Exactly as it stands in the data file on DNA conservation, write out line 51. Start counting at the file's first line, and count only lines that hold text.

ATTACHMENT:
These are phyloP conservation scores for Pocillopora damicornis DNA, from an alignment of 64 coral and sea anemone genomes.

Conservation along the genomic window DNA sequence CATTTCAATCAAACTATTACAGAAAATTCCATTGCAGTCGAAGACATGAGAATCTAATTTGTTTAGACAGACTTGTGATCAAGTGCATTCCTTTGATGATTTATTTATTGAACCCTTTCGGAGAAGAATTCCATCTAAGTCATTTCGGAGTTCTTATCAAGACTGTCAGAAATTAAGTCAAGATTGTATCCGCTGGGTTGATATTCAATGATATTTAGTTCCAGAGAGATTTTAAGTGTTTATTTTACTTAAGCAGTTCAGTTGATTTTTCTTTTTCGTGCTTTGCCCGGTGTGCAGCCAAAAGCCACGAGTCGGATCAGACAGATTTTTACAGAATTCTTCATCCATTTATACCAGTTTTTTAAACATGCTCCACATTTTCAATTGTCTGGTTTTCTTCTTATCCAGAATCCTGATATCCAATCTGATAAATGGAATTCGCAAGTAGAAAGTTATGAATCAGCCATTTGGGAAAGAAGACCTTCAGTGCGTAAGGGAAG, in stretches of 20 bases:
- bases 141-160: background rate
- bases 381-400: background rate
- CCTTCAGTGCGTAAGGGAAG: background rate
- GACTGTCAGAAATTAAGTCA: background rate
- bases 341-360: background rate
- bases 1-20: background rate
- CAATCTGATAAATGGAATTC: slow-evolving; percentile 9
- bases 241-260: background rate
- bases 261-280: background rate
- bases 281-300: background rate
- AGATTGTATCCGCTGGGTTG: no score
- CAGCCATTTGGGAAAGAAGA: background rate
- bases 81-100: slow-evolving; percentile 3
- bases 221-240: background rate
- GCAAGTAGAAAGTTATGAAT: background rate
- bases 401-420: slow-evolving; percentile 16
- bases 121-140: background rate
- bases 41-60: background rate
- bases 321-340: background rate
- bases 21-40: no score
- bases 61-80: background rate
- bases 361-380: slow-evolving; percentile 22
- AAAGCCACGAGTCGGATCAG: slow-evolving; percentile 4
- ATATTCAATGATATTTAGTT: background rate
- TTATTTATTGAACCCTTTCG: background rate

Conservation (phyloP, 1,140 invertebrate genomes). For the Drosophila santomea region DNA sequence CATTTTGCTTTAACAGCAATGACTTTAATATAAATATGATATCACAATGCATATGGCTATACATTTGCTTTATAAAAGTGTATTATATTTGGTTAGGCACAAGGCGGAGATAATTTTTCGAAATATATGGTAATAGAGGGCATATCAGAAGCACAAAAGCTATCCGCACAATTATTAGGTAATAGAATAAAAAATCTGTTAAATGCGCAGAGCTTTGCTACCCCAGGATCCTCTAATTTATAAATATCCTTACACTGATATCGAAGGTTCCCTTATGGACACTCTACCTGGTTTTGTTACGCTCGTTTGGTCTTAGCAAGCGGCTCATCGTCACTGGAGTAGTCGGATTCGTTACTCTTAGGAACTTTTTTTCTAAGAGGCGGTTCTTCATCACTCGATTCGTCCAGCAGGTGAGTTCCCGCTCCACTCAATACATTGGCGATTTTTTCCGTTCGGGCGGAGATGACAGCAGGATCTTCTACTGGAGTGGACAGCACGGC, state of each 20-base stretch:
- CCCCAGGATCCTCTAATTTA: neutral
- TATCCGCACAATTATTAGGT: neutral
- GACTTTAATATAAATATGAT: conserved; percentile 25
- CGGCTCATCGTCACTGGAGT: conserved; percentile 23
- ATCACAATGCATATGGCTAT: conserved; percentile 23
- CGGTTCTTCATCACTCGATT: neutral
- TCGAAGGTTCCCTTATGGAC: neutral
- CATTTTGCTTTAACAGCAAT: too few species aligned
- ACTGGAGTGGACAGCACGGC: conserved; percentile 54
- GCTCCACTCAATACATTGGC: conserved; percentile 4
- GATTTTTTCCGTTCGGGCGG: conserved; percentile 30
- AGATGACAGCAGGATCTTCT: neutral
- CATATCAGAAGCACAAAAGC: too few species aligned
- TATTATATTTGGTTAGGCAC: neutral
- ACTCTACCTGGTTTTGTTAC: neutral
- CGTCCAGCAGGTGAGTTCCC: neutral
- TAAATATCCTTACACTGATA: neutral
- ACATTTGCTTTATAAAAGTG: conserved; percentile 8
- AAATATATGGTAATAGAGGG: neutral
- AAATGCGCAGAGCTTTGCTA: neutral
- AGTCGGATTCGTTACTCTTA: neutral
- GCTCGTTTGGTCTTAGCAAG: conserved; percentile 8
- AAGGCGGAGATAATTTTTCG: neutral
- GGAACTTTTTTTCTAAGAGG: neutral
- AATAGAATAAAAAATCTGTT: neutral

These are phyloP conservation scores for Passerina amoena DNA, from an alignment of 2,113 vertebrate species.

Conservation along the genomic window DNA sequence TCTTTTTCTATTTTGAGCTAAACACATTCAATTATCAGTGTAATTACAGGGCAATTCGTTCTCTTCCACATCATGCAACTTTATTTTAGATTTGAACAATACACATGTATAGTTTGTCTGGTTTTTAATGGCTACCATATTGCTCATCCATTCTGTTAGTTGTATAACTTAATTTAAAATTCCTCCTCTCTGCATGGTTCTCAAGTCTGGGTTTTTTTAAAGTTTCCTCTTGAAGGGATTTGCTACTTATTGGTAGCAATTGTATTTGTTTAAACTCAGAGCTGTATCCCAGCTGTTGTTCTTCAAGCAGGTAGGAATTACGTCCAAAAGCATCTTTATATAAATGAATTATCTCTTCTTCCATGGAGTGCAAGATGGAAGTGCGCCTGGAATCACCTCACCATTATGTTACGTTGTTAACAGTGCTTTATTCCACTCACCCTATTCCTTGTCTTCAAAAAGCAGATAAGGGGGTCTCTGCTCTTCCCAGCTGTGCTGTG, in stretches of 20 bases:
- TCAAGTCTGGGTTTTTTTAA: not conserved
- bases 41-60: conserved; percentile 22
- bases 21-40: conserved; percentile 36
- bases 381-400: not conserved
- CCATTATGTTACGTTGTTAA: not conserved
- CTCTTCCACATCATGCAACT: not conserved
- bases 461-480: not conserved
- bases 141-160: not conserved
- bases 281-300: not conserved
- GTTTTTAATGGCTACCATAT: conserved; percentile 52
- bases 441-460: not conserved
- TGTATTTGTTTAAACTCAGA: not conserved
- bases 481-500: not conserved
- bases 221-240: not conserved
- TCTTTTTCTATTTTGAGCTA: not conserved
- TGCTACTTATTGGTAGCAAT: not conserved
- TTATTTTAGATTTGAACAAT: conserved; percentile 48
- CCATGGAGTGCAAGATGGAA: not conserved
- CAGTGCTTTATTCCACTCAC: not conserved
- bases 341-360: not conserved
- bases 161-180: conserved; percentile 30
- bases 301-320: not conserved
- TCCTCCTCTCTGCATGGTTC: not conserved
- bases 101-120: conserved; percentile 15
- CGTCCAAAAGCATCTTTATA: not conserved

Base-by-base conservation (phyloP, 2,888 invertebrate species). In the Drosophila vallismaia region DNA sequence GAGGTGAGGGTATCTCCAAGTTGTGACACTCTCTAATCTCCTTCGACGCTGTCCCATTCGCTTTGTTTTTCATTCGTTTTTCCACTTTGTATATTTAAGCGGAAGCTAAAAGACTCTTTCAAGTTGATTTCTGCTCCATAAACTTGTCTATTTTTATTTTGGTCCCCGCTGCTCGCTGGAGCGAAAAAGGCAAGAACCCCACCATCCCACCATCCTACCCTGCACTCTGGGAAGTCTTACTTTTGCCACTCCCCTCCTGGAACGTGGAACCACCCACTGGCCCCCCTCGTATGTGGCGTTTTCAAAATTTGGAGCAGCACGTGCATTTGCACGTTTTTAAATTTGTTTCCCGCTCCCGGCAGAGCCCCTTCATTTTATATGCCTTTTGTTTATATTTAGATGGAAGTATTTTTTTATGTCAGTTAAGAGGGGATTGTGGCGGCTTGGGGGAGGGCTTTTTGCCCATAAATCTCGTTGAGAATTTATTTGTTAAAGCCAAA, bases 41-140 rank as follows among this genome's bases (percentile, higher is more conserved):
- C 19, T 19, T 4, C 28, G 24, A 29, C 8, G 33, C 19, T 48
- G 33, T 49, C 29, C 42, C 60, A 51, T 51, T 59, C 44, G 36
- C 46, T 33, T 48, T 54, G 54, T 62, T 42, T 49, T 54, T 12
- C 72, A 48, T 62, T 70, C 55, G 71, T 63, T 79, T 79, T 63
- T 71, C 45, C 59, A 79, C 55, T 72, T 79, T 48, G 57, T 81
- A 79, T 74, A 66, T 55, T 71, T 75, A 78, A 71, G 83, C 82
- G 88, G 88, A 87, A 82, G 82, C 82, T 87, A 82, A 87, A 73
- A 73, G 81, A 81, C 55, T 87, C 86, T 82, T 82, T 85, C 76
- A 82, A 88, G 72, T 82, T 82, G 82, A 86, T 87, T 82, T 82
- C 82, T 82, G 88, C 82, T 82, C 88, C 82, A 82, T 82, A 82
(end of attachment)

- AAGGCGGAGATAATTTTTCG: neutral